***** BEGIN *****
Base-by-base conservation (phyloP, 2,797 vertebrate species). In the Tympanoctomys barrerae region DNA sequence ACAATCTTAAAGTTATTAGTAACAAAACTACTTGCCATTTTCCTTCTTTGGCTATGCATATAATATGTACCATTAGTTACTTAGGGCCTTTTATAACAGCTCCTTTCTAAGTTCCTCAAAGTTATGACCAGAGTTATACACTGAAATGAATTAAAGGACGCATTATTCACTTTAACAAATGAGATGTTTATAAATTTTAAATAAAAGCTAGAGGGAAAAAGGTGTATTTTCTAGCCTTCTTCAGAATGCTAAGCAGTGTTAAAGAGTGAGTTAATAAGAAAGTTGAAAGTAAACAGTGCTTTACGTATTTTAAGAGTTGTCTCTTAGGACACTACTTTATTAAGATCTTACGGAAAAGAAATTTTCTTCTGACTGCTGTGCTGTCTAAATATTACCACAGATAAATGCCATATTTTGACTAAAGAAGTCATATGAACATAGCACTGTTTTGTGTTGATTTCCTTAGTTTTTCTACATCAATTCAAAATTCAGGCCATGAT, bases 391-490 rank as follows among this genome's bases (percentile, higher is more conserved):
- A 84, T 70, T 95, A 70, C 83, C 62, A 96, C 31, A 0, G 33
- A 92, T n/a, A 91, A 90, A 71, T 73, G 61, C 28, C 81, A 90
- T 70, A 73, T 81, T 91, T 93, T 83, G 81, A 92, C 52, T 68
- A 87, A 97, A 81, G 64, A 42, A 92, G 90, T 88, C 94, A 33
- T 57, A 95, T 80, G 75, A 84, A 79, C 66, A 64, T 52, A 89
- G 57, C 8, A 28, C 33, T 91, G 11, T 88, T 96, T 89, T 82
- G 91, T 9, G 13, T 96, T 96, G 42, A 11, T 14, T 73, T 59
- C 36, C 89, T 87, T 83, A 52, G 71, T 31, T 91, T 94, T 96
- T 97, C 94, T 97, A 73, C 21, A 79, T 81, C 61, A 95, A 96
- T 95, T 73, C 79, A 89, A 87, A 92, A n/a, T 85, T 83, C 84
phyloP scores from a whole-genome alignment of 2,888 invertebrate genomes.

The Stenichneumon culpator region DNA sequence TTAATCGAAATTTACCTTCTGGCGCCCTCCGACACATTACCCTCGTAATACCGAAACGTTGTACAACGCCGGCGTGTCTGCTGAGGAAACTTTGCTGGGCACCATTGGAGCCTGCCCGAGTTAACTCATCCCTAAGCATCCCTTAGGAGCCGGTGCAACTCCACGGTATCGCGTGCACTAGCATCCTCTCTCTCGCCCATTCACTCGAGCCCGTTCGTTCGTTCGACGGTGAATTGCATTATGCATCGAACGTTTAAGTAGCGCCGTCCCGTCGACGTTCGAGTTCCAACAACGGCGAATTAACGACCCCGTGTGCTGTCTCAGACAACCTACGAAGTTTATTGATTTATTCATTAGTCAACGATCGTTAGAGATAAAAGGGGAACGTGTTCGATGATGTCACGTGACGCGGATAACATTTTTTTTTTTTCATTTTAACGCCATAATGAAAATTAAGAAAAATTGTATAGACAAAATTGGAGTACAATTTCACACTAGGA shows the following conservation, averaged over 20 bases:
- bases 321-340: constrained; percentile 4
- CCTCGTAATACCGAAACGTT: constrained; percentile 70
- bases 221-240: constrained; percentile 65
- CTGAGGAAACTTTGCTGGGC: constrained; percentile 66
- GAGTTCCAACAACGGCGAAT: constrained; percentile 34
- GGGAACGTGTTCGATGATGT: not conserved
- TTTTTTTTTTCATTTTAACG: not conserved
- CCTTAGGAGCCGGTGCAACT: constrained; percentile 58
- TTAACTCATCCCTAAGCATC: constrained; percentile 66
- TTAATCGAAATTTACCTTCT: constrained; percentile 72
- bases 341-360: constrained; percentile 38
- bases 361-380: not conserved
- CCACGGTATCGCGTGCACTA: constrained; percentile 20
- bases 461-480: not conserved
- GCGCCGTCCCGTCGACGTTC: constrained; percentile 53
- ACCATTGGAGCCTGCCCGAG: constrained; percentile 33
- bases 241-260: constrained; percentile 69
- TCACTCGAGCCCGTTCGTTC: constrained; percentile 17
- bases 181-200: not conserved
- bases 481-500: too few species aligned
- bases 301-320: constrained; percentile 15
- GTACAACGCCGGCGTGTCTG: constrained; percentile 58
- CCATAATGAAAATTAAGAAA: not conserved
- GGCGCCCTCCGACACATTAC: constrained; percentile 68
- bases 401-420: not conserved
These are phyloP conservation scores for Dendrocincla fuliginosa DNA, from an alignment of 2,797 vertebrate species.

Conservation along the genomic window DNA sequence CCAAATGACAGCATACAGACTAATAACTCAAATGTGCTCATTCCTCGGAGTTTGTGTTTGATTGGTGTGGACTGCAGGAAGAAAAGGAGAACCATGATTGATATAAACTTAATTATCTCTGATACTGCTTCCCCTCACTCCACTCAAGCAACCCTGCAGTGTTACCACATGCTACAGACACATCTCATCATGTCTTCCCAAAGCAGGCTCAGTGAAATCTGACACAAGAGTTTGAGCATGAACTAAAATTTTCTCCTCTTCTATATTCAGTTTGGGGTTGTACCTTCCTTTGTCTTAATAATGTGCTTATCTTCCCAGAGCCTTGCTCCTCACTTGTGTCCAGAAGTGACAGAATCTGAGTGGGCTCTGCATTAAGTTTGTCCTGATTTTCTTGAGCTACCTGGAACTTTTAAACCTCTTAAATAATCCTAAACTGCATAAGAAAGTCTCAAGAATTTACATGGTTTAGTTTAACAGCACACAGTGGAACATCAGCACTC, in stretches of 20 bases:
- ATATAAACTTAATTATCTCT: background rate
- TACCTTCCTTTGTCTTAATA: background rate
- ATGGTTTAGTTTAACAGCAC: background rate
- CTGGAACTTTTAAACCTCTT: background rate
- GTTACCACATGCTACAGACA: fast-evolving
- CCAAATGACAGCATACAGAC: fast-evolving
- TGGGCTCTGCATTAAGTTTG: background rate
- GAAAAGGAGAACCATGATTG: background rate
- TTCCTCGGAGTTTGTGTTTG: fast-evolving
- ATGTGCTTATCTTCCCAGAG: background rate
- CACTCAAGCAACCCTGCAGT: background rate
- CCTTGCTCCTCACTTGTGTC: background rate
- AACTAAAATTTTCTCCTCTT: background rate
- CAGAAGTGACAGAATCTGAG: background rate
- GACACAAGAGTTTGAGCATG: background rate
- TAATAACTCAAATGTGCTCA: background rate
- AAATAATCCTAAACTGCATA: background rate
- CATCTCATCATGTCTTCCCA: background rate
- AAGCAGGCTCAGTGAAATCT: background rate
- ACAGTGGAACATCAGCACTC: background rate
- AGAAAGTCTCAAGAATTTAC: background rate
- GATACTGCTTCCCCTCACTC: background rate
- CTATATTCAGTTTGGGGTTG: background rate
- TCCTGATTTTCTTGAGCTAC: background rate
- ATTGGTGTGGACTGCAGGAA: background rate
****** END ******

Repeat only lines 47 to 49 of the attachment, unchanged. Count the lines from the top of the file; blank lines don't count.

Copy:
- TGGGCTCTGCATTAAGTTTG: background rate
- GAAAAGGAGAACCATGATTG: background rate
- TTCCTCGGAGTTTGTGTTTG: fast-evolving